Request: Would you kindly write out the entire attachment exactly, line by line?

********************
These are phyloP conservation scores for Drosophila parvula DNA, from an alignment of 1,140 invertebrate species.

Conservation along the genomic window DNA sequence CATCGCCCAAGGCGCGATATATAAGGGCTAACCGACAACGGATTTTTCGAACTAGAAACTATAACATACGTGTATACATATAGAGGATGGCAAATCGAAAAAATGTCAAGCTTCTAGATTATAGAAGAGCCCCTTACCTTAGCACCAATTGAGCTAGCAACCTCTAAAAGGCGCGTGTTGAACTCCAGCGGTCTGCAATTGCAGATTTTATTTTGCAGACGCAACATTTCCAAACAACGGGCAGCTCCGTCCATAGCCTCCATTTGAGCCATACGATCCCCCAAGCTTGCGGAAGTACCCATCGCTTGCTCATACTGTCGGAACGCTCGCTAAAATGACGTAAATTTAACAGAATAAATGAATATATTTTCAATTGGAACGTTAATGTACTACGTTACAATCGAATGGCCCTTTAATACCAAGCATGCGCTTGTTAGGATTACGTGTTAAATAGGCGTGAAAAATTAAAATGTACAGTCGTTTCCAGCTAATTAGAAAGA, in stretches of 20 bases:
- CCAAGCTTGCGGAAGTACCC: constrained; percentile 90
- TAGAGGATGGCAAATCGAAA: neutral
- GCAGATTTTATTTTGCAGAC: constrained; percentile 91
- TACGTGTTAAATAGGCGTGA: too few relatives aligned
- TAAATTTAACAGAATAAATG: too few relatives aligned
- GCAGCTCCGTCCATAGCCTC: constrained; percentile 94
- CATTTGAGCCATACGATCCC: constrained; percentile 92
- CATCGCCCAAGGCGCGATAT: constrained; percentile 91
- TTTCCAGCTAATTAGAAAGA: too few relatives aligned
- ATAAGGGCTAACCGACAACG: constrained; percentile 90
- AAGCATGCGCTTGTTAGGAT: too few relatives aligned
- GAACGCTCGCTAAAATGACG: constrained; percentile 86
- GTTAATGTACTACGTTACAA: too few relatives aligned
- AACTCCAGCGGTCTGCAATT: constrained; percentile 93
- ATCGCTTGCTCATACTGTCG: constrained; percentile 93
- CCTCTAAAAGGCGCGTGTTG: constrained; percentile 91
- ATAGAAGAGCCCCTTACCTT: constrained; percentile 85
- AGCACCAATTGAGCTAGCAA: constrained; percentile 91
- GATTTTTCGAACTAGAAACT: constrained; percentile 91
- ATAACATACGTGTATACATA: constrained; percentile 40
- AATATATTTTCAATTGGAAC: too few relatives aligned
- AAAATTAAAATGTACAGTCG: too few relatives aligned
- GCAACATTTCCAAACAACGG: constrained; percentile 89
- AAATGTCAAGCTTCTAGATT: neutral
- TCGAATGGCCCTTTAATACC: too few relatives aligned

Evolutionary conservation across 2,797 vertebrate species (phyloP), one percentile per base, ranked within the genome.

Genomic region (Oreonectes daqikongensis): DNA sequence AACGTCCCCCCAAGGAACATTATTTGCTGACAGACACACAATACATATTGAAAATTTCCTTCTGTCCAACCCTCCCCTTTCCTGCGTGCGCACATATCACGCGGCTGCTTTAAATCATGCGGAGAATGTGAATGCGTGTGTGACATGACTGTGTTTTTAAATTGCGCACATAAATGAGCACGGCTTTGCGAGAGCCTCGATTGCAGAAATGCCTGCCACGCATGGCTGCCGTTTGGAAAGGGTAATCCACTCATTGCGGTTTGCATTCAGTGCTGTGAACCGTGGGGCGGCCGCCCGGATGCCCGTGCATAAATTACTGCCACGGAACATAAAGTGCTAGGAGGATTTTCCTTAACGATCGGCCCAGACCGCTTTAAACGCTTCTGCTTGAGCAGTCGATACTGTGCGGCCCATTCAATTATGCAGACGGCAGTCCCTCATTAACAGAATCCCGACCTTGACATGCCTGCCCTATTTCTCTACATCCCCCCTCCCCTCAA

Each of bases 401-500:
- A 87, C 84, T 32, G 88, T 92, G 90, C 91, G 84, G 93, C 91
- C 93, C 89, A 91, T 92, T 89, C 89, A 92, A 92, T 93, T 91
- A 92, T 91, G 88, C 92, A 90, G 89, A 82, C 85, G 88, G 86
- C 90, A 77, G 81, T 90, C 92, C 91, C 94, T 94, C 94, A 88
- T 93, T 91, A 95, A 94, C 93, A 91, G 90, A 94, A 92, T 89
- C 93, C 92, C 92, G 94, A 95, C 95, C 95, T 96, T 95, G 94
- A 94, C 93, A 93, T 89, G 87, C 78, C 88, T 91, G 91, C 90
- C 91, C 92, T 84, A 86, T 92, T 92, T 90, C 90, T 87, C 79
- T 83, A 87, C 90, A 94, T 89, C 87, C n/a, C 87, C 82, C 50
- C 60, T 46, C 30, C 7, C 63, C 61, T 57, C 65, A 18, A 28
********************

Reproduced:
These are phyloP conservation scores for Drosophila parvula DNA, from an alignment of 1,140 invertebrate species.

Conservation along the genomic window DNA sequence CATCGCCCAAGGCGCGATATATAAGGGCTAACCGACAACGGATTTTTCGAACTAGAAACTATAACATACGTGTATACATATAGAGGATGGCAAATCGAAAAAATGTCAAGCTTCTAGATTATAGAAGAGCCCCTTACCTTAGCACCAATTGAGCTAGCAACCTCTAAAAGGCGCGTGTTGAACTCCAGCGGTCTGCAATTGCAGATTTTATTTTGCAGACGCAACATTTCCAAACAACGGGCAGCTCCGTCCATAGCCTCCATTTGAGCCATACGATCCCCCAAGCTTGCGGAAGTACCCATCGCTTGCTCATACTGTCGGAACGCTCGCTAAAATGACGTAAATTTAACAGAATAAATGAATATATTTTCAATTGGAACGTTAATGTACTACGTTACAATCGAATGGCCCTTTAATACCAAGCATGCGCTTGTTAGGATTACGTGTTAAATAGGCGTGAAAAATTAAAATGTACAGTCGTTTCCAGCTAATTAGAAAGA, in stretches of 20 bases:
- CCAAGCTTGCGGAAGTACCC: constrained; percentile 90
- TAGAGGATGGCAAATCGAAA: neutral
- GCAGATTTTATTTTGCAGAC: constrained; percentile 91
- TACGTGTTAAATAGGCGTGA: too few relatives aligned
- TAAATTTAACAGAATAAATG: too few relatives aligned
- GCAGCTCCGTCCATAGCCTC: constrained; percentile 94
- CATTTGAGCCATACGATCCC: constrained; percentile 92
- CATCGCCCAAGGCGCGATAT: constrained; percentile 91
- TTTCCAGCTAATTAGAAAGA: too few relatives aligned
- ATAAGGGCTAACCGACAACG: constrained; percentile 90
- AAGCATGCGCTTGTTAGGAT: too few relatives aligned
- GAACGCTCGCTAAAATGACG: constrained; percentile 86
- GTTAATGTACTACGTTACAA: too few relatives aligned
- AACTCCAGCGGTCTGCAATT: constrained; percentile 93
- ATCGCTTGCTCATACTGTCG: constrained; percentile 93
- CCTCTAAAAGGCGCGTGTTG: constrained; percentile 91
- ATAGAAGAGCCCCTTACCTT: constrained; percentile 85
- AGCACCAATTGAGCTAGCAA: constrained; percentile 91
- GATTTTTCGAACTAGAAACT: constrained; percentile 91
- ATAACATACGTGTATACATA: constrained; percentile 40
- AATATATTTTCAATTGGAAC: too few relatives aligned
- AAAATTAAAATGTACAGTCG: too few relatives aligned
- GCAACATTTCCAAACAACGG: constrained; percentile 89
- AAATGTCAAGCTTCTAGATT: neutral
- TCGAATGGCCCTTTAATACC: too few relatives aligned

Evolutionary conservation across 2,797 vertebrate species (phyloP), one percentile per base, ranked within the genome.

Genomic region (Oreonectes daqikongensis): DNA sequence AACGTCCCCCCAAGGAACATTATTTGCTGACAGACACACAATACATATTGAAAATTTCCTTCTGTCCAACCCTCCCCTTTCCTGCGTGCGCACATATCACGCGGCTGCTTTAAATCATGCGGAGAATGTGAATGCGTGTGTGACATGACTGTGTTTTTAAATTGCGCACATAAATGAGCACGGCTTTGCGAGAGCCTCGATTGCAGAAATGCCTGCCACGCATGGCTGCCGTTTGGAAAGGGTAATCCACTCATTGCGGTTTGCATTCAGTGCTGTGAACCGTGGGGCGGCCGCCCGGATGCCCGTGCATAAATTACTGCCACGGAACATAAAGTGCTAGGAGGATTTTCCTTAACGATCGGCCCAGACCGCTTTAAACGCTTCTGCTTGAGCAGTCGATACTGTGCGGCCCATTCAATTATGCAGACGGCAGTCCCTCATTAACAGAATCCCGACCTTGACATGCCTGCCCTATTTCTCTACATCCCCCCTCCCCTCAA

Each of bases 401-500:
- A 87, C 84, T 32, G 88, T 92, G 90, C 91, G 84, G 93, C 91
- C 93, C 89, A 91, T 92, T 89, C 89, A 92, A 92, T 93, T 91
- A 92, T 91, G 88, C 92, A 90, G 89, A 82, C 85, G 88, G 86
- C 90, A 77, G 81, T 90, C 92, C 91, C 94, T 94, C 94, A 88
- T 93, T 91, A 95, A 94, C 93, A 91, G 90, A 94, A 92, T 89
- C 93, C 92, C 92, G 94, A 95, C 95, C 95, T 96, T 95, G 94
- A 94, C 93, A 93, T 89, G 87, C 78, C 88, T 91, G 91, C 90
- C 91, C 92, T 84, A 86, T 92, T 92, T 90, C 90, T 87, C 79
- T 83, A 87, C 90, A 94, T 89, C 87, C n/a, C 87, C 82, C 50
- C 60, T 46, C 30, C 7, C 63, C 61, T 57, C 65, A 18, A 28